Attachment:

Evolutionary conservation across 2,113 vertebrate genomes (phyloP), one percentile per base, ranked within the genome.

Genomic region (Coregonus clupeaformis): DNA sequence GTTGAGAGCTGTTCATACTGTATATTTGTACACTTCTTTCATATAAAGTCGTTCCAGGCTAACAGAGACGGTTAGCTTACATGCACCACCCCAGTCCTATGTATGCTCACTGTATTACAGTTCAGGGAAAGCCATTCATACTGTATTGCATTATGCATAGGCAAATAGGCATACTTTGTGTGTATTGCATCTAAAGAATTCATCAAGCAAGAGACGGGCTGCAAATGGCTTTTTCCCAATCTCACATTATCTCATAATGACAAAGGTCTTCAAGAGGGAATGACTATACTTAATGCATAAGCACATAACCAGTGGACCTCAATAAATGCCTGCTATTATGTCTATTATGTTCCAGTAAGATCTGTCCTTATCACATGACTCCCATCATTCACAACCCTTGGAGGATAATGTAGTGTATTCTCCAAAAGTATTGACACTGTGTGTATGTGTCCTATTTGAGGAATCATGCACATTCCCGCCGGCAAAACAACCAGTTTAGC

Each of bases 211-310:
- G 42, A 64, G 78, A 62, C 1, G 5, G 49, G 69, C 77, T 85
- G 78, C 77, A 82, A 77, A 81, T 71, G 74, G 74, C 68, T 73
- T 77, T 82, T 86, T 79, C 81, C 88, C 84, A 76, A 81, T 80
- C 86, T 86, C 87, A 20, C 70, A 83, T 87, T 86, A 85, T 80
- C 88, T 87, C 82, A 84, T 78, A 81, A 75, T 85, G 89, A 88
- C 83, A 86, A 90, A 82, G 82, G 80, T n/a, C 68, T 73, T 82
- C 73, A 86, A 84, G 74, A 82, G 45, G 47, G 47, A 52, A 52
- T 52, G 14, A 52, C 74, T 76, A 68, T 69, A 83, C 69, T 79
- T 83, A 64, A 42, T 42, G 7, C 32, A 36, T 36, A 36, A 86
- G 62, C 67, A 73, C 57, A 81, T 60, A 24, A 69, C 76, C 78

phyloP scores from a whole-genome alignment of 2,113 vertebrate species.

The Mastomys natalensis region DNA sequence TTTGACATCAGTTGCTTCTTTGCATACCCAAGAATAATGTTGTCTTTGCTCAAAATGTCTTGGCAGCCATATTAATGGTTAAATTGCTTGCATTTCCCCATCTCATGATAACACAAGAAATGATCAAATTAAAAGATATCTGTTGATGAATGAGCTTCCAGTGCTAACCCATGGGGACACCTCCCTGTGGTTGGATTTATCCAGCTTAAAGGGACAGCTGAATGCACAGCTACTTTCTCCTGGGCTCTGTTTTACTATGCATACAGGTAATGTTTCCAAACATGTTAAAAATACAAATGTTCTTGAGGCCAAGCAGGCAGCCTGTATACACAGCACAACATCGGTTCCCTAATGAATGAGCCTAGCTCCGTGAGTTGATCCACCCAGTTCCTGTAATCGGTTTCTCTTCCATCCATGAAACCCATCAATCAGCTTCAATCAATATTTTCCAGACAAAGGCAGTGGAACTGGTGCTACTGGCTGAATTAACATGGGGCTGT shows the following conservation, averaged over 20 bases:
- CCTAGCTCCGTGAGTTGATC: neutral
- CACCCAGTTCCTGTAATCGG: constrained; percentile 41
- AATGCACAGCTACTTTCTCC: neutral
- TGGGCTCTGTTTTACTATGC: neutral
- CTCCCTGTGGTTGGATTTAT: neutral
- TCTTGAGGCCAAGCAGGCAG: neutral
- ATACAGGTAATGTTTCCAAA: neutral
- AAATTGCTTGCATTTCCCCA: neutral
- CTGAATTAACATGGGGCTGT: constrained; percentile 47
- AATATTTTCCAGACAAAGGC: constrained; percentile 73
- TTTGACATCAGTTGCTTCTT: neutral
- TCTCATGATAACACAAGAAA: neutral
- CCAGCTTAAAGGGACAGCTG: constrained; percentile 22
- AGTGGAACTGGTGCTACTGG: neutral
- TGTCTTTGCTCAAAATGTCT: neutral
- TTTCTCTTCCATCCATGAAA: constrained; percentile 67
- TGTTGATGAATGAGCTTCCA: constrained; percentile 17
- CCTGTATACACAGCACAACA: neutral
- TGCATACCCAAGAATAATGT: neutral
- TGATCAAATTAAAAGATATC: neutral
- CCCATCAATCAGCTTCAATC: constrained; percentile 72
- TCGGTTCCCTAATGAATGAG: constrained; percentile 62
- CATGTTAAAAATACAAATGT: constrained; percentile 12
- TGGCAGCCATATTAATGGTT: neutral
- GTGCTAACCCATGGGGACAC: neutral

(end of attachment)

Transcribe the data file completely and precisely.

Evolutionary conservation across 2,113 vertebrate genomes (phyloP), one percentile per base, ranked within the genome.

Genomic region (Coregonus clupeaformis): DNA sequence GTTGAGAGCTGTTCATACTGTATATTTGTACACTTCTTTCATATAAAGTCGTTCCAGGCTAACAGAGACGGTTAGCTTACATGCACCACCCCAGTCCTATGTATGCTCACTGTATTACAGTTCAGGGAAAGCCATTCATACTGTATTGCATTATGCATAGGCAAATAGGCATACTTTGTGTGTATTGCATCTAAAGAATTCATCAAGCAAGAGACGGGCTGCAAATGGCTTTTTCCCAATCTCACATTATCTCATAATGACAAAGGTCTTCAAGAGGGAATGACTATACTTAATGCATAAGCACATAACCAGTGGACCTCAATAAATGCCTGCTATTATGTCTATTATGTTCCAGTAAGATCTGTCCTTATCACATGACTCCCATCATTCACAACCCTTGGAGGATAATGTAGTGTATTCTCCAAAAGTATTGACACTGTGTGTATGTGTCCTATTTGAGGAATCATGCACATTCCCGCCGGCAAAACAACCAGTTTAGC

Each of bases 211-310:
- G 42, A 64, G 78, A 62, C 1, G 5, G 49, G 69, C 77, T 85
- G 78, C 77, A 82, A 77, A 81, T 71, G 74, G 74, C 68, T 73
- T 77, T 82, T 86, T 79, C 81, C 88, C 84, A 76, A 81, T 80
- C 86, T 86, C 87, A 20, C 70, A 83, T 87, T 86, A 85, T 80
- C 88, T 87, C 82, A 84, T 78, A 81, A 75, T 85, G 89, A 88
- C 83, A 86, A 90, A 82, G 82, G 80, T n/a, C 68, T 73, T 82
- C 73, A 86, A 84, G 74, A 82, G 45, G 47, G 47, A 52, A 52
- T 52, G 14, A 52, C 74, T 76, A 68, T 69, A 83, C 69, T 79
- T 83, A 64, A 42, T 42, G 7, C 32, A 36, T 36, A 36, A 86
- G 62, C 67, A 73, C 57, A 81, T 60, A 24, A 69, C 76, C 78

phyloP scores from a whole-genome alignment of 2,113 vertebrate species.

The Mastomys natalensis region DNA sequence TTTGACATCAGTTGCTTCTTTGCATACCCAAGAATAATGTTGTCTTTGCTCAAAATGTCTTGGCAGCCATATTAATGGTTAAATTGCTTGCATTTCCCCATCTCATGATAACACAAGAAATGATCAAATTAAAAGATATCTGTTGATGAATGAGCTTCCAGTGCTAACCCATGGGGACACCTCCCTGTGGTTGGATTTATCCAGCTTAAAGGGACAGCTGAATGCACAGCTACTTTCTCCTGGGCTCTGTTTTACTATGCATACAGGTAATGTTTCCAAACATGTTAAAAATACAAATGTTCTTGAGGCCAAGCAGGCAGCCTGTATACACAGCACAACATCGGTTCCCTAATGAATGAGCCTAGCTCCGTGAGTTGATCCACCCAGTTCCTGTAATCGGTTTCTCTTCCATCCATGAAACCCATCAATCAGCTTCAATCAATATTTTCCAGACAAAGGCAGTGGAACTGGTGCTACTGGCTGAATTAACATGGGGCTGT shows the following conservation, averaged over 20 bases:
- CCTAGCTCCGTGAGTTGATC: neutral
- CACCCAGTTCCTGTAATCGG: constrained; percentile 41
- AATGCACAGCTACTTTCTCC: neutral
- TGGGCTCTGTTTTACTATGC: neutral
- CTCCCTGTGGTTGGATTTAT: neutral
- TCTTGAGGCCAAGCAGGCAG: neutral
- ATACAGGTAATGTTTCCAAA: neutral
- AAATTGCTTGCATTTCCCCA: neutral
- CTGAATTAACATGGGGCTGT: constrained; percentile 47
- AATATTTTCCAGACAAAGGC: constrained; percentile 73
- TTTGACATCAGTTGCTTCTT: neutral
- TCTCATGATAACACAAGAAA: neutral
- CCAGCTTAAAGGGACAGCTG: constrained; percentile 22
- AGTGGAACTGGTGCTACTGG: neutral
- TGTCTTTGCTCAAAATGTCT: neutral
- TTTCTCTTCCATCCATGAAA: constrained; percentile 67
- TGTTGATGAATGAGCTTCCA: constrained; percentile 17
- CCTGTATACACAGCACAACA: neutral
- TGCATACCCAAGAATAATGT: neutral
- TGATCAAATTAAAAGATATC: neutral
- CCCATCAATCAGCTTCAATC: constrained; percentile 72
- TCGGTTCCCTAATGAATGAG: constrained; percentile 62
- CATGTTAAAAATACAAATGT: constrained; percentile 12
- TGGCAGCCATATTAATGGTT: neutral
- GTGCTAACCCATGGGGACAC: neutral